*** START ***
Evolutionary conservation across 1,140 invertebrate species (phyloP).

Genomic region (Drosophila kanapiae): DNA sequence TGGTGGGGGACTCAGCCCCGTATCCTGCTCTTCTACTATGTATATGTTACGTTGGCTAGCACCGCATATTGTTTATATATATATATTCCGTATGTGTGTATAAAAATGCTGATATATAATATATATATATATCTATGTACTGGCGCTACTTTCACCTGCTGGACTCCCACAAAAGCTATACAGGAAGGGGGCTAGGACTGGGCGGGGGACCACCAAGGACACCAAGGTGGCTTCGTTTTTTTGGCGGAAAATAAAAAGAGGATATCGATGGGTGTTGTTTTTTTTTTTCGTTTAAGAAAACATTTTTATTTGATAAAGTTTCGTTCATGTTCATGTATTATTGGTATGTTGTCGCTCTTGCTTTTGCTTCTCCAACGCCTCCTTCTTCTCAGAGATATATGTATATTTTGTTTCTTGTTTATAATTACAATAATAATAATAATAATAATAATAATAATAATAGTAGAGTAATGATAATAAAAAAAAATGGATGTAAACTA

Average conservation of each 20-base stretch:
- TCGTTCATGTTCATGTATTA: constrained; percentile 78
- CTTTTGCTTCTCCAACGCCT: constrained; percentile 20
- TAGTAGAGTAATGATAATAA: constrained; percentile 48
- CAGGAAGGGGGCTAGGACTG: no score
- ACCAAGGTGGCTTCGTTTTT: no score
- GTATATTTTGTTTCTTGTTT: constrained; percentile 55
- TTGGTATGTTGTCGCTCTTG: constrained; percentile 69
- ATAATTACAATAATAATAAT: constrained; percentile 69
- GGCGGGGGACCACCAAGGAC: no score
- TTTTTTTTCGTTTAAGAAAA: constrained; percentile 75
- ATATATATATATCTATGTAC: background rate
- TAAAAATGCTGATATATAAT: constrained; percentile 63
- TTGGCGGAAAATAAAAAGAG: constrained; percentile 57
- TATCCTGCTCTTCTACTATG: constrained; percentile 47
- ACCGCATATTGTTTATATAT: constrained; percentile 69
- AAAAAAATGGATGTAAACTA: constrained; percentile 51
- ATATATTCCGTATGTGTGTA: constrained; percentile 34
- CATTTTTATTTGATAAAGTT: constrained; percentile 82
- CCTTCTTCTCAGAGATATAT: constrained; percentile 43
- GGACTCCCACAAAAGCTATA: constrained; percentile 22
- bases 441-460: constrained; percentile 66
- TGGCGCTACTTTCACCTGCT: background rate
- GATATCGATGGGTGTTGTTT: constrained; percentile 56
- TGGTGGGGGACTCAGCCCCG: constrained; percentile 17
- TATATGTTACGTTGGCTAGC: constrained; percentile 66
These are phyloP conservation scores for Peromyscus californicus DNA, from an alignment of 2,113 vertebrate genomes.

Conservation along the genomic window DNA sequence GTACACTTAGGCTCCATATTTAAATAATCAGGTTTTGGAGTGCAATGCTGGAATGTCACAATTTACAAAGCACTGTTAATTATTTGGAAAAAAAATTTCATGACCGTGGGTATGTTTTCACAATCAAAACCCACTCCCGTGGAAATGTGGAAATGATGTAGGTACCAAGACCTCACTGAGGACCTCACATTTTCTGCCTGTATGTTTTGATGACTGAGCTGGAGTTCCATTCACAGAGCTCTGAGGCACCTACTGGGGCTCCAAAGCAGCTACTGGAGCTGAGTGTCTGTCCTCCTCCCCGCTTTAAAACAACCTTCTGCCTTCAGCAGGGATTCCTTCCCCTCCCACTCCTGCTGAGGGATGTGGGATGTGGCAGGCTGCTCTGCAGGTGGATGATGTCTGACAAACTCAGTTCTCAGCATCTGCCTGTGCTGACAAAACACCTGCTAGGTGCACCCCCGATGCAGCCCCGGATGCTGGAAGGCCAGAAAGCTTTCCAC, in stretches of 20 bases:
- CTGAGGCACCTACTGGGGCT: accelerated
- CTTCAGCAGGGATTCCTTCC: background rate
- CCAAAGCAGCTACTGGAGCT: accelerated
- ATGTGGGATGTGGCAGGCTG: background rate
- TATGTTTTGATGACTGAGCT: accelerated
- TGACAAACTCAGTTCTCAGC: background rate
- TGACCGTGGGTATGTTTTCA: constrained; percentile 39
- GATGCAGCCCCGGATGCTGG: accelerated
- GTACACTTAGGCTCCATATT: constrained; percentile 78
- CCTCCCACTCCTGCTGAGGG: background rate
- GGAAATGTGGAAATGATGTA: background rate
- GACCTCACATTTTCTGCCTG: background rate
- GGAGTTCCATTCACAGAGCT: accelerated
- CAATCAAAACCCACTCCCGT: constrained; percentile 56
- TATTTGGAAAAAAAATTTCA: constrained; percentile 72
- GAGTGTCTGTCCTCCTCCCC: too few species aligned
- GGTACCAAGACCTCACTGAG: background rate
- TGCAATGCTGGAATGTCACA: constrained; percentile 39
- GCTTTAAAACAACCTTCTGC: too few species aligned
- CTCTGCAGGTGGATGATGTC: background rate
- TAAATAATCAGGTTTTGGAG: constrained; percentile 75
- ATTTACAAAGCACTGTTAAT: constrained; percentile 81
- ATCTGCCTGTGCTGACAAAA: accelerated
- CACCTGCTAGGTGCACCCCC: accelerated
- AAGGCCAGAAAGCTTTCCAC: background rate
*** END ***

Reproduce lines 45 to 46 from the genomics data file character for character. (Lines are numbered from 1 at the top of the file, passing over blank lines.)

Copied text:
- TATTTGGAAAAAAAATTTCA: constrained; percentile 72
- GAGTGTCTGTCCTCCTCCCC: too few species aligned